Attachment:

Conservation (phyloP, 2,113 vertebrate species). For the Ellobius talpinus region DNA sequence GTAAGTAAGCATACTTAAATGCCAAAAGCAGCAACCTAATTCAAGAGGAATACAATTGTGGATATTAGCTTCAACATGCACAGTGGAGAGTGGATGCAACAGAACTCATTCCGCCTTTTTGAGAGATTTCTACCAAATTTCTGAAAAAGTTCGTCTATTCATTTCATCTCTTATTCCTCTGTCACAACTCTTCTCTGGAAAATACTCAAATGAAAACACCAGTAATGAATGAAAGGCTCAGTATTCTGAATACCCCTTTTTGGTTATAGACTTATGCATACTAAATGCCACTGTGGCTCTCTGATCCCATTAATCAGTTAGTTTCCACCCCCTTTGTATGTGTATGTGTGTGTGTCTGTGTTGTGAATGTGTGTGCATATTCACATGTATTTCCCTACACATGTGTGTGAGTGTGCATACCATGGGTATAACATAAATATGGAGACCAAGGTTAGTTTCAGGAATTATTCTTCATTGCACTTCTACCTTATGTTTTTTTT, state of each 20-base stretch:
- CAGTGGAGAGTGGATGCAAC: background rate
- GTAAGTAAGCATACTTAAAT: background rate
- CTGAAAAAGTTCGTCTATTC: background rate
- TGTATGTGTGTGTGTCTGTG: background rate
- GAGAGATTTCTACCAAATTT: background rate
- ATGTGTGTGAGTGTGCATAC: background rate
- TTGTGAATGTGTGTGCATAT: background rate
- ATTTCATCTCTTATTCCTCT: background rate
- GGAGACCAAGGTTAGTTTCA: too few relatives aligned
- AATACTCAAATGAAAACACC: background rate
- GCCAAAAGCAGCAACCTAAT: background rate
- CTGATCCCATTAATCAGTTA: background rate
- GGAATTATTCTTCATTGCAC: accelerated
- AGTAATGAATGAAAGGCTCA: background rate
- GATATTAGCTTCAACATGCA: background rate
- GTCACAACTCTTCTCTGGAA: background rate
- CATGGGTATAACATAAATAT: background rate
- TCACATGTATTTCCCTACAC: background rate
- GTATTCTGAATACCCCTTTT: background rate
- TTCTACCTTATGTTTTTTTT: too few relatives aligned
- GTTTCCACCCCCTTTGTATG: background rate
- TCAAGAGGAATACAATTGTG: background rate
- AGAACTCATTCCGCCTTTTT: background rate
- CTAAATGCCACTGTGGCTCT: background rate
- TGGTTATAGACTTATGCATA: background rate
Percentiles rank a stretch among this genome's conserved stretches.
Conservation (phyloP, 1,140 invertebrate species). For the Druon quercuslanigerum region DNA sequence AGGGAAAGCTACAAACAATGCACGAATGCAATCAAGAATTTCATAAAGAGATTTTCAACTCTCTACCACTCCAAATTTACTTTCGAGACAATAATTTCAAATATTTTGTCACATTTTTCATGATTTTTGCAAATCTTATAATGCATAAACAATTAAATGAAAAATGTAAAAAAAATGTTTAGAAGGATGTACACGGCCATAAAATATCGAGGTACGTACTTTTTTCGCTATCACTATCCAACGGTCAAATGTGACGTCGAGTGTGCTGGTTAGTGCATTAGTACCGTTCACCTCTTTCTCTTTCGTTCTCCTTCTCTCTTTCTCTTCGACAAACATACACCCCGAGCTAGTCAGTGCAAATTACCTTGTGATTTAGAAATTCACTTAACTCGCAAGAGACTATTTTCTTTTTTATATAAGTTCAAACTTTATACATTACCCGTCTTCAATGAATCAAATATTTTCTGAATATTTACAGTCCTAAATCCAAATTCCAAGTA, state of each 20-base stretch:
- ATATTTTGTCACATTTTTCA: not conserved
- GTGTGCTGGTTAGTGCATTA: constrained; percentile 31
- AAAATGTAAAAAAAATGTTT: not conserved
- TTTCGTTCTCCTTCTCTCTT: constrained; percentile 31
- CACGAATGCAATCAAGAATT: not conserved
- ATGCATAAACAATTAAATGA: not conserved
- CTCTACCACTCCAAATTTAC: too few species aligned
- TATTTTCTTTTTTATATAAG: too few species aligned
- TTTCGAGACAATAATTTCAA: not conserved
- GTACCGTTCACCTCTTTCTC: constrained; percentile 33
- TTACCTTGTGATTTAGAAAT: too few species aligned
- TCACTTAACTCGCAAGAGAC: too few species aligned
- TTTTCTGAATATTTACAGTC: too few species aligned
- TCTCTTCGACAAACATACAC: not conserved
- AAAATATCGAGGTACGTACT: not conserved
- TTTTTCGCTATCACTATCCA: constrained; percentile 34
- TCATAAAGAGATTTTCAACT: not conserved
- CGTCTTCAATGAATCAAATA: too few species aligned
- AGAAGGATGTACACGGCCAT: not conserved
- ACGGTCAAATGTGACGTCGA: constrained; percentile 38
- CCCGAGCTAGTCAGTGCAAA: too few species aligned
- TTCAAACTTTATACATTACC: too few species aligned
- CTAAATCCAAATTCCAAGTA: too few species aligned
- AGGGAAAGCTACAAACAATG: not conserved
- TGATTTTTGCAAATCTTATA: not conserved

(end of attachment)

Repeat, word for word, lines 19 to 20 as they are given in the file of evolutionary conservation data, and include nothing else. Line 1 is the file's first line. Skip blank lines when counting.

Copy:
- TCACATGTATTTCCCTACAC: background rate
- GTATTCTGAATACCCCTTTT: background rate